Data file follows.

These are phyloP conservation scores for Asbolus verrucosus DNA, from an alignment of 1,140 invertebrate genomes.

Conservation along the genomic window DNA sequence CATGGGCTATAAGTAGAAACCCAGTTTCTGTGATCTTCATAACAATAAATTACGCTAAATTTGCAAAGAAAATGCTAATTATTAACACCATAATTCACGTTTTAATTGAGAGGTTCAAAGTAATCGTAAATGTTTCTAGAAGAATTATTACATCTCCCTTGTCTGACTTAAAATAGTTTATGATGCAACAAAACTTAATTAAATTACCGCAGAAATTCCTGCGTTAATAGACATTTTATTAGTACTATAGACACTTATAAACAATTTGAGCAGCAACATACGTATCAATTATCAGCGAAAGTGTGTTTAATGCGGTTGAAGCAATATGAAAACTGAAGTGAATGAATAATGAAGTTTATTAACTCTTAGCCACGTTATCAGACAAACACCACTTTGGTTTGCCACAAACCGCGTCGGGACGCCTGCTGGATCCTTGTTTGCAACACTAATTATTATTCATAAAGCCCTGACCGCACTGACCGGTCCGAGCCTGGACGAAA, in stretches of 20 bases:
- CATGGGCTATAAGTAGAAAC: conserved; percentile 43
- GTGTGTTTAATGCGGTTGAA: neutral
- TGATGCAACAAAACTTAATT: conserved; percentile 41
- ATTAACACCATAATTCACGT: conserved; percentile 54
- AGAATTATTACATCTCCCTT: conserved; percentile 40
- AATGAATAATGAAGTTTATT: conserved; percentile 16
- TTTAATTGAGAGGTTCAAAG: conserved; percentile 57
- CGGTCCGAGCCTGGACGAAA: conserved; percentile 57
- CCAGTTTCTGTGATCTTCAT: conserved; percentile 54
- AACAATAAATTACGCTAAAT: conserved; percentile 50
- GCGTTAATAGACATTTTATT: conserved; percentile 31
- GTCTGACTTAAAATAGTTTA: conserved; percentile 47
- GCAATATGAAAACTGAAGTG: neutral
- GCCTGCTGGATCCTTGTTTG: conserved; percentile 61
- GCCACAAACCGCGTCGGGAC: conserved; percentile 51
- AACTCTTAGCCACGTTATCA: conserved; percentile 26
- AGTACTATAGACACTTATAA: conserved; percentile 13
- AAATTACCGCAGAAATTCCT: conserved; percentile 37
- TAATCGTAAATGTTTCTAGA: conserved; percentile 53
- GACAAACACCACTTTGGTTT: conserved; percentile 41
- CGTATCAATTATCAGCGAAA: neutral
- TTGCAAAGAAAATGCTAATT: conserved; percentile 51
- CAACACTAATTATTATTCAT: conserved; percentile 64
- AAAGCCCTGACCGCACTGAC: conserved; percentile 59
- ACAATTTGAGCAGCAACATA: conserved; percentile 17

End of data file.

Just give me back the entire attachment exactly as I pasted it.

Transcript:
These are phyloP conservation scores for Asbolus verrucosus DNA, from an alignment of 1,140 invertebrate genomes.

Conservation along the genomic window DNA sequence CATGGGCTATAAGTAGAAACCCAGTTTCTGTGATCTTCATAACAATAAATTACGCTAAATTTGCAAAGAAAATGCTAATTATTAACACCATAATTCACGTTTTAATTGAGAGGTTCAAAGTAATCGTAAATGTTTCTAGAAGAATTATTACATCTCCCTTGTCTGACTTAAAATAGTTTATGATGCAACAAAACTTAATTAAATTACCGCAGAAATTCCTGCGTTAATAGACATTTTATTAGTACTATAGACACTTATAAACAATTTGAGCAGCAACATACGTATCAATTATCAGCGAAAGTGTGTTTAATGCGGTTGAAGCAATATGAAAACTGAAGTGAATGAATAATGAAGTTTATTAACTCTTAGCCACGTTATCAGACAAACACCACTTTGGTTTGCCACAAACCGCGTCGGGACGCCTGCTGGATCCTTGTTTGCAACACTAATTATTATTCATAAAGCCCTGACCGCACTGACCGGTCCGAGCCTGGACGAAA, in stretches of 20 bases:
- CATGGGCTATAAGTAGAAAC: conserved; percentile 43
- GTGTGTTTAATGCGGTTGAA: neutral
- TGATGCAACAAAACTTAATT: conserved; percentile 41
- ATTAACACCATAATTCACGT: conserved; percentile 54
- AGAATTATTACATCTCCCTT: conserved; percentile 40
- AATGAATAATGAAGTTTATT: conserved; percentile 16
- TTTAATTGAGAGGTTCAAAG: conserved; percentile 57
- CGGTCCGAGCCTGGACGAAA: conserved; percentile 57
- CCAGTTTCTGTGATCTTCAT: conserved; percentile 54
- AACAATAAATTACGCTAAAT: conserved; percentile 50
- GCGTTAATAGACATTTTATT: conserved; percentile 31
- GTCTGACTTAAAATAGTTTA: conserved; percentile 47
- GCAATATGAAAACTGAAGTG: neutral
- GCCTGCTGGATCCTTGTTTG: conserved; percentile 61
- GCCACAAACCGCGTCGGGAC: conserved; percentile 51
- AACTCTTAGCCACGTTATCA: conserved; percentile 26
- AGTACTATAGACACTTATAA: conserved; percentile 13
- AAATTACCGCAGAAATTCCT: conserved; percentile 37
- TAATCGTAAATGTTTCTAGA: conserved; percentile 53
- GACAAACACCACTTTGGTTT: conserved; percentile 41
- CGTATCAATTATCAGCGAAA: neutral
- TTGCAAAGAAAATGCTAATT: conserved; percentile 51
- CAACACTAATTATTATTCAT: conserved; percentile 64
- AAAGCCCTGACCGCACTGAC: conserved; percentile 59
- ACAATTTGAGCAGCAACATA: conserved; percentile 17